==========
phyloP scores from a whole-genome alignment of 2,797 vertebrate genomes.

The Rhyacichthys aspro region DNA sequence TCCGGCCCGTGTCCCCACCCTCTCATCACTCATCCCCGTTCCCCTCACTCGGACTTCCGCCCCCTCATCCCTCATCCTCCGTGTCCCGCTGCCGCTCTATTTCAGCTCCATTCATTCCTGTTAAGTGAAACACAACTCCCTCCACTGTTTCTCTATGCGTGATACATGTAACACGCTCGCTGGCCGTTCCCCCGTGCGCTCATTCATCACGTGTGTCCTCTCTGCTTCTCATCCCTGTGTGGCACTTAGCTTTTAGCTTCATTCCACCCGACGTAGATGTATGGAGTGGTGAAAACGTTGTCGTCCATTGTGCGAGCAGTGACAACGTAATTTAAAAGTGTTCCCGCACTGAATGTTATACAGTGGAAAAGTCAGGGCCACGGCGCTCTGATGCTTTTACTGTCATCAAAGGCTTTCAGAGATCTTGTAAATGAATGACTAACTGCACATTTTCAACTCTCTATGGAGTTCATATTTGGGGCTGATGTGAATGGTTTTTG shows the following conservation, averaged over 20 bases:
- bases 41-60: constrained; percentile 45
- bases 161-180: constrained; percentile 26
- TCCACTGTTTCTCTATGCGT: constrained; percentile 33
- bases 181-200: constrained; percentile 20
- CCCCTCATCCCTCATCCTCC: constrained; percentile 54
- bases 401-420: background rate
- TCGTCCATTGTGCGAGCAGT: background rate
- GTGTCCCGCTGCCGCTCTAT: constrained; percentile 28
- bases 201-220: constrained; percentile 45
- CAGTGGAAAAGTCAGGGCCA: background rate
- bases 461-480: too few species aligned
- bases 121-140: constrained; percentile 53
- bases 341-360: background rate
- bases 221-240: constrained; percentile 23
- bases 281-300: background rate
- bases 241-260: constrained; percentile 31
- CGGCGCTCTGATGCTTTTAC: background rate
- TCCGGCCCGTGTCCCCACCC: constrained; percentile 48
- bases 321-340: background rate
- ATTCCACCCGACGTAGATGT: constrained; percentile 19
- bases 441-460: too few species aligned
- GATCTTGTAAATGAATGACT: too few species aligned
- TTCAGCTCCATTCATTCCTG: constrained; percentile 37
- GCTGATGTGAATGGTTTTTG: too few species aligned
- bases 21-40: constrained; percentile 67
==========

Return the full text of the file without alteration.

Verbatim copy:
phyloP scores from a whole-genome alignment of 2,797 vertebrate genomes.

The Rhyacichthys aspro region DNA sequence TCCGGCCCGTGTCCCCACCCTCTCATCACTCATCCCCGTTCCCCTCACTCGGACTTCCGCCCCCTCATCCCTCATCCTCCGTGTCCCGCTGCCGCTCTATTTCAGCTCCATTCATTCCTGTTAAGTGAAACACAACTCCCTCCACTGTTTCTCTATGCGTGATACATGTAACACGCTCGCTGGCCGTTCCCCCGTGCGCTCATTCATCACGTGTGTCCTCTCTGCTTCTCATCCCTGTGTGGCACTTAGCTTTTAGCTTCATTCCACCCGACGTAGATGTATGGAGTGGTGAAAACGTTGTCGTCCATTGTGCGAGCAGTGACAACGTAATTTAAAAGTGTTCCCGCACTGAATGTTATACAGTGGAAAAGTCAGGGCCACGGCGCTCTGATGCTTTTACTGTCATCAAAGGCTTTCAGAGATCTTGTAAATGAATGACTAACTGCACATTTTCAACTCTCTATGGAGTTCATATTTGGGGCTGATGTGAATGGTTTTTG shows the following conservation, averaged over 20 bases:
- bases 41-60: constrained; percentile 45
- bases 161-180: constrained; percentile 26
- TCCACTGTTTCTCTATGCGT: constrained; percentile 33
- bases 181-200: constrained; percentile 20
- CCCCTCATCCCTCATCCTCC: constrained; percentile 54
- bases 401-420: background rate
- TCGTCCATTGTGCGAGCAGT: background rate
- GTGTCCCGCTGCCGCTCTAT: constrained; percentile 28
- bases 201-220: constrained; percentile 45
- CAGTGGAAAAGTCAGGGCCA: background rate
- bases 461-480: too few species aligned
- bases 121-140: constrained; percentile 53
- bases 341-360: background rate
- bases 221-240: constrained; percentile 23
- bases 281-300: background rate
- bases 241-260: constrained; percentile 31
- CGGCGCTCTGATGCTTTTAC: background rate
- TCCGGCCCGTGTCCCCACCC: constrained; percentile 48
- bases 321-340: background rate
- ATTCCACCCGACGTAGATGT: constrained; percentile 19
- bases 441-460: too few species aligned
- GATCTTGTAAATGAATGACT: too few species aligned
- TTCAGCTCCATTCATTCCTG: constrained; percentile 37
- GCTGATGTGAATGGTTTTTG: too few species aligned
- bases 21-40: constrained; percentile 67